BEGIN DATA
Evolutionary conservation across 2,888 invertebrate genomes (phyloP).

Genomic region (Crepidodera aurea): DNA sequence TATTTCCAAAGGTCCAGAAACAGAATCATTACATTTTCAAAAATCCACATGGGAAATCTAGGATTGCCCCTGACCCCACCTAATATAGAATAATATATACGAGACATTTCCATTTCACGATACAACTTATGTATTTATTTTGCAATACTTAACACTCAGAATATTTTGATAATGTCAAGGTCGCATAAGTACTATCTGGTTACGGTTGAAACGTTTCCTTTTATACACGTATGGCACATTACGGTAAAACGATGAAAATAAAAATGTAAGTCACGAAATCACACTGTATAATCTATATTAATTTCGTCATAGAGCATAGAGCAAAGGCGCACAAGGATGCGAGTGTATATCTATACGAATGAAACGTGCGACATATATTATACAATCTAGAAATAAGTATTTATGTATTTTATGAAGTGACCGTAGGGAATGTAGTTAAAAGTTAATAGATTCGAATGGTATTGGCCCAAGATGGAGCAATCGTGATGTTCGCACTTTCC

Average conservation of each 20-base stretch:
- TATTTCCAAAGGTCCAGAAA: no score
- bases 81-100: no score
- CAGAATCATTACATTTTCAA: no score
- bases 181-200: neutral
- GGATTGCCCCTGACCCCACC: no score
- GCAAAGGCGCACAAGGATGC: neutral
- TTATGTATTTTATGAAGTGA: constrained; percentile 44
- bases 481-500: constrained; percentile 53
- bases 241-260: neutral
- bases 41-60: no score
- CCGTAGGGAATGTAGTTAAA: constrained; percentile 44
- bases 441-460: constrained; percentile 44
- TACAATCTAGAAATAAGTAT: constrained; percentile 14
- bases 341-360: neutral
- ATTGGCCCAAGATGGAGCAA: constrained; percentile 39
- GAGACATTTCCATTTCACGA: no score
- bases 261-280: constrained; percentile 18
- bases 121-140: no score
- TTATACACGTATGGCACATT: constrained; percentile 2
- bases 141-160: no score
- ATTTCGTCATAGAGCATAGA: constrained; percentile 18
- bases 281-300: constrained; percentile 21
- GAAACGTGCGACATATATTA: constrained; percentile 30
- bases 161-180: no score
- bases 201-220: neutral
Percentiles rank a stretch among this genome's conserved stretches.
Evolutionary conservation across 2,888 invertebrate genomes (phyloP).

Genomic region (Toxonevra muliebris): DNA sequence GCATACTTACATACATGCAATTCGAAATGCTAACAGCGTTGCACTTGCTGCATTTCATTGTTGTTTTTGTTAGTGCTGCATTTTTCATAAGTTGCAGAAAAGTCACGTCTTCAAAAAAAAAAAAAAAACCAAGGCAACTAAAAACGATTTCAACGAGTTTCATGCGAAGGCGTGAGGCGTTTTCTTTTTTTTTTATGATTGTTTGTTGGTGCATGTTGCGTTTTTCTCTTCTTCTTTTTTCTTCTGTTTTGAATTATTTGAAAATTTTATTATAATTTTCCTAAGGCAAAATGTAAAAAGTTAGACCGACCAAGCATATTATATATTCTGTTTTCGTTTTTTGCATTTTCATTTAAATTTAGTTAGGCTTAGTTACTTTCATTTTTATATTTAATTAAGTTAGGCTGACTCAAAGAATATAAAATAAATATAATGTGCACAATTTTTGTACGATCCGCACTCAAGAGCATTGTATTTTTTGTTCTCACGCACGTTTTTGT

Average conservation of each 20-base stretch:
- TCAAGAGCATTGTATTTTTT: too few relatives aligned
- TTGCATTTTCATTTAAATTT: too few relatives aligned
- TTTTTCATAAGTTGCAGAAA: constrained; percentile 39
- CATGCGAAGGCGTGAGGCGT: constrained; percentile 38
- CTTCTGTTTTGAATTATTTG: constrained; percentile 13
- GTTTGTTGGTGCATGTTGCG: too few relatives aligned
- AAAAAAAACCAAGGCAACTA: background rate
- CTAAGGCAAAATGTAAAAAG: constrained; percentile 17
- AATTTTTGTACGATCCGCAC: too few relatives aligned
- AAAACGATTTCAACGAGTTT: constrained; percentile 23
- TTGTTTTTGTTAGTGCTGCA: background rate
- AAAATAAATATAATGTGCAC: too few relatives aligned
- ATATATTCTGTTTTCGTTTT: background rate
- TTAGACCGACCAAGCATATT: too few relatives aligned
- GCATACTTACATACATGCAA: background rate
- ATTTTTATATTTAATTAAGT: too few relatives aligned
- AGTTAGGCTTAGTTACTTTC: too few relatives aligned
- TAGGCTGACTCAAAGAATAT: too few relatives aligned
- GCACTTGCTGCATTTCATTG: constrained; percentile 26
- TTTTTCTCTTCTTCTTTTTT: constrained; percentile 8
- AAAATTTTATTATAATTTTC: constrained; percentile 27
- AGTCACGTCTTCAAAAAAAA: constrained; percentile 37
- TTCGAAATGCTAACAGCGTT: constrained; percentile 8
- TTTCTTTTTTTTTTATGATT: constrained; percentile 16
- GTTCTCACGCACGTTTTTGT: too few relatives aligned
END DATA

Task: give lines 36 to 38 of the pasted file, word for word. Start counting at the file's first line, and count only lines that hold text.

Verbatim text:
- CATGCGAAGGCGTGAGGCGT: constrained; percentile 38
- CTTCTGTTTTGAATTATTTG: constrained; percentile 13
- GTTTGTTGGTGCATGTTGCG: too few relatives aligned